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In relation to the food of bees, I have ascertained a very singular fact, and one that well deserves to be mentioned. There is a village, called Hostilia, on the banks of the river Padus: the inhabitants of it, when food1 fails the bees in their vicinity, place the hives in boats and convey them some five miles up the river in the night. In the morning the bees go forth to feed, and then return to the boats; their locality being changed from day to day, until at last, as the boats sink deeper and deeper in the water, it is ascertained that the hives are full, upon which they are taken home, and the honey is withdrawn.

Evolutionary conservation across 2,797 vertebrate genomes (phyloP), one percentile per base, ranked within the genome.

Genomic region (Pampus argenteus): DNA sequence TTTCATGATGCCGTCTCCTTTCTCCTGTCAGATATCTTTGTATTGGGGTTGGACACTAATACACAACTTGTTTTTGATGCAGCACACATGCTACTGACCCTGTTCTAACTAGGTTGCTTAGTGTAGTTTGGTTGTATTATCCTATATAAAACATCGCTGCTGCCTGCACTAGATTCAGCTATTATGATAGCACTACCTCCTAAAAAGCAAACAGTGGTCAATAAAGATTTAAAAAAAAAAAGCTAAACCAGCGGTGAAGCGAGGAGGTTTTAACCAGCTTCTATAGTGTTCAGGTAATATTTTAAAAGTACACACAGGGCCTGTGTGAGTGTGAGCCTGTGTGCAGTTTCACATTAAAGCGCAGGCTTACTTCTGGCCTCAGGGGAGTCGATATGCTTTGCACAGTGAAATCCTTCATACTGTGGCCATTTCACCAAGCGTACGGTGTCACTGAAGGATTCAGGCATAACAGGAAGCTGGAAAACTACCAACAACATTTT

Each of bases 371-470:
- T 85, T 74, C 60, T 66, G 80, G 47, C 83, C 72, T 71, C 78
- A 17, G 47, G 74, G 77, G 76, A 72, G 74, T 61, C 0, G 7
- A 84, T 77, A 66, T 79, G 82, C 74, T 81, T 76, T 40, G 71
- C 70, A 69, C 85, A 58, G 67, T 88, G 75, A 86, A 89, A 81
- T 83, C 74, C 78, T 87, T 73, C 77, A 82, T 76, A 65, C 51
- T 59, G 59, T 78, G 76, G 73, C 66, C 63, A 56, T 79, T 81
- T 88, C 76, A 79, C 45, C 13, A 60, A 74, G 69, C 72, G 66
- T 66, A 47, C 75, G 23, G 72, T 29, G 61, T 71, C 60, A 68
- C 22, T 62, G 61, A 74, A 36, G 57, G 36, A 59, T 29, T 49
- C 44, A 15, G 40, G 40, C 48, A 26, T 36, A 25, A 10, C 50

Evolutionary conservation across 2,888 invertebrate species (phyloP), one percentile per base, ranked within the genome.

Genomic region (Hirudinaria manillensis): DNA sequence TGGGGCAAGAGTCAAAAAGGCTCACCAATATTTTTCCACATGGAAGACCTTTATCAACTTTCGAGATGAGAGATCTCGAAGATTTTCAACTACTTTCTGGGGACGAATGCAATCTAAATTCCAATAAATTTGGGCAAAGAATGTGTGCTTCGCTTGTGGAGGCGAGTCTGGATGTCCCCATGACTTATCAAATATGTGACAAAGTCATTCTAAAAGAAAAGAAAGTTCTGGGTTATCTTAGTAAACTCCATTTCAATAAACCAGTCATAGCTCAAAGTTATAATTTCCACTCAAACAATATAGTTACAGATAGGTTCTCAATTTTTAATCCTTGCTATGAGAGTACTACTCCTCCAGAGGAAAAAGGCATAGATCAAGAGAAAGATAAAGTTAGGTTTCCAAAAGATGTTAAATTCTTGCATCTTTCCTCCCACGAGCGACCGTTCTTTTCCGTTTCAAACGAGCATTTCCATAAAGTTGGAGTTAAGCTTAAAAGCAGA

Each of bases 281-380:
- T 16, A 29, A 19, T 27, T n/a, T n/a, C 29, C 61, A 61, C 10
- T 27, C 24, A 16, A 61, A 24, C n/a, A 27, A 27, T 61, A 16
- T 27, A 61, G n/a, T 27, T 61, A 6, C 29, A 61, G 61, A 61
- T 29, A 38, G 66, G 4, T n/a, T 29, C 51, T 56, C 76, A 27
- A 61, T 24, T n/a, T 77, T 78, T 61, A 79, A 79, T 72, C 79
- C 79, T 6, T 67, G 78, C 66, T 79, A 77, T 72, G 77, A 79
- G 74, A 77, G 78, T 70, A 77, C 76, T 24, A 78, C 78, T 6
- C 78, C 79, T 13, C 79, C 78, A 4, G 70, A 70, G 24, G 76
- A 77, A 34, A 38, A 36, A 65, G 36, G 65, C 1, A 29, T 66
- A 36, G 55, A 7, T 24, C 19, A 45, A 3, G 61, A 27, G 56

(13.) In Spain, too, for the same purpose, they have the hives carried from place to place on the backs of mules.

1 This plan is still adopted on the river Po, the ancient Padus, as also at Beauce, in the south of France, where the hives are carried from place to place upon carts. In the north of England it is the practice to carry the hives to the moors in autumn.

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